"This is a terrorist, a brother of a whore, one of those trying to destroy the country," one of the men shouted. Two men in camouflage uniforms and army helmets stood by watching. Samer al-Hamawi, an activist from Hama, said rebels in his area found the video on the phone of a soldier they captured this week.
The video emerged a day after Islamist rebel units released footage showing the bodies of dozens of Assad's fighters along a highway near an Alawite town in Hama.
(Additional reporting by Marwan Makdesi in Damascus and Steve Gutterman in Moscow; Editing by Michael Roddy)
Middle East Turmoil
We welcome comments that advance the story through relevant opinion, anecdotes, links and data. If you see a comment that you believe is irrelevant or inappropriate, you can flag it to our editors by using the report abuse links. Views expressed in the comments do not represent those of Reuters. For more information on our comment policy, see http://blogs.reuters.com/fulldisclosure/2010/09/27/toward-a-more-thoughtful-conversation-on-stories/
Be the first to comment on reuters.com.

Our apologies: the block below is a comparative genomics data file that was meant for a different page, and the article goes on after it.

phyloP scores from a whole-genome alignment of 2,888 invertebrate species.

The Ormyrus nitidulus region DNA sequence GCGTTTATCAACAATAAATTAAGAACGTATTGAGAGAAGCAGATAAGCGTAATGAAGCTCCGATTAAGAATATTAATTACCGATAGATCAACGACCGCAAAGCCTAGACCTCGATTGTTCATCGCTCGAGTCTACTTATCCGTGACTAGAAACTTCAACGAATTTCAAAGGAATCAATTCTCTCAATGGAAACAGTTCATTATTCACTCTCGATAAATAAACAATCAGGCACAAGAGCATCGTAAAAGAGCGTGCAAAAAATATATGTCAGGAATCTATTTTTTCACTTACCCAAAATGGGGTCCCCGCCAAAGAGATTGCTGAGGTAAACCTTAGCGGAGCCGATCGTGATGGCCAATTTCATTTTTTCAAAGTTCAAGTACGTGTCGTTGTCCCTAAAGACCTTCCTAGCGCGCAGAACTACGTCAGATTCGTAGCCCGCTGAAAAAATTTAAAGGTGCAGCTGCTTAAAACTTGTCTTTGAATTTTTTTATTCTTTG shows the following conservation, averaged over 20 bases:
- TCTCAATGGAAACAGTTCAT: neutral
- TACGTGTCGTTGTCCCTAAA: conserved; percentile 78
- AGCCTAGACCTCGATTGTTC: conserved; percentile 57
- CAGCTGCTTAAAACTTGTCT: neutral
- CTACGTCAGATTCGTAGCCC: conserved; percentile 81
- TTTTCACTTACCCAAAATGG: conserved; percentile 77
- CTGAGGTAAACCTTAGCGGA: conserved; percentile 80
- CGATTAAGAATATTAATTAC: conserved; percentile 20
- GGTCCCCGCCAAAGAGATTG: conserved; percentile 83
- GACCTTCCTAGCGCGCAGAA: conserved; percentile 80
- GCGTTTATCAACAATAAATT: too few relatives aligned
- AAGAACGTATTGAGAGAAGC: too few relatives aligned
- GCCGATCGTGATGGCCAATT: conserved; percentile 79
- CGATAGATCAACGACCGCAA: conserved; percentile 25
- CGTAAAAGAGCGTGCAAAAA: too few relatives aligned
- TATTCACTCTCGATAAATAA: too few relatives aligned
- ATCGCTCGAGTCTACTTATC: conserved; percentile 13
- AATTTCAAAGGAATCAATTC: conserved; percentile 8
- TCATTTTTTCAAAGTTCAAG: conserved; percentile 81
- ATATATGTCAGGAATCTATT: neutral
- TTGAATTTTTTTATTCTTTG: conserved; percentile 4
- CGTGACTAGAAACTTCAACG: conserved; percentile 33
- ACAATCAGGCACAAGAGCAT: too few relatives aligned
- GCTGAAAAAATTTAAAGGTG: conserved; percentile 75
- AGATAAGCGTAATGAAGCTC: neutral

Add yours using the box above.
Back to top
New York Legal
Support & Contact
Connect with Reuters
Our Flagship financial information platform incorporating Reuters Insider
An ultra-low latency infrastructure for electronic trading and data distribution
A connected approach to governance, risk and compliance
Our next generation legal research platform
Our global tax workstation
About Thomson Reuters
Thomson Reuters is the world's largest international multimedia news agency, providing investing news, world news, business news, technology news, headline news, small business news, news alerts, personal finance, stock market, and mutual funds information available on Reuters.com, video, mobile, and interactive television platforms. Thomson Reuters journalists are subject to an Editorial Handbook which requires fair presentation and disclosure of relevant interests.
NYSE and AMEX quotes delayed by at least 20 minutes. Nasdaq delayed by at least 15 minutes. For a complete list of exchanges and delays, please click here.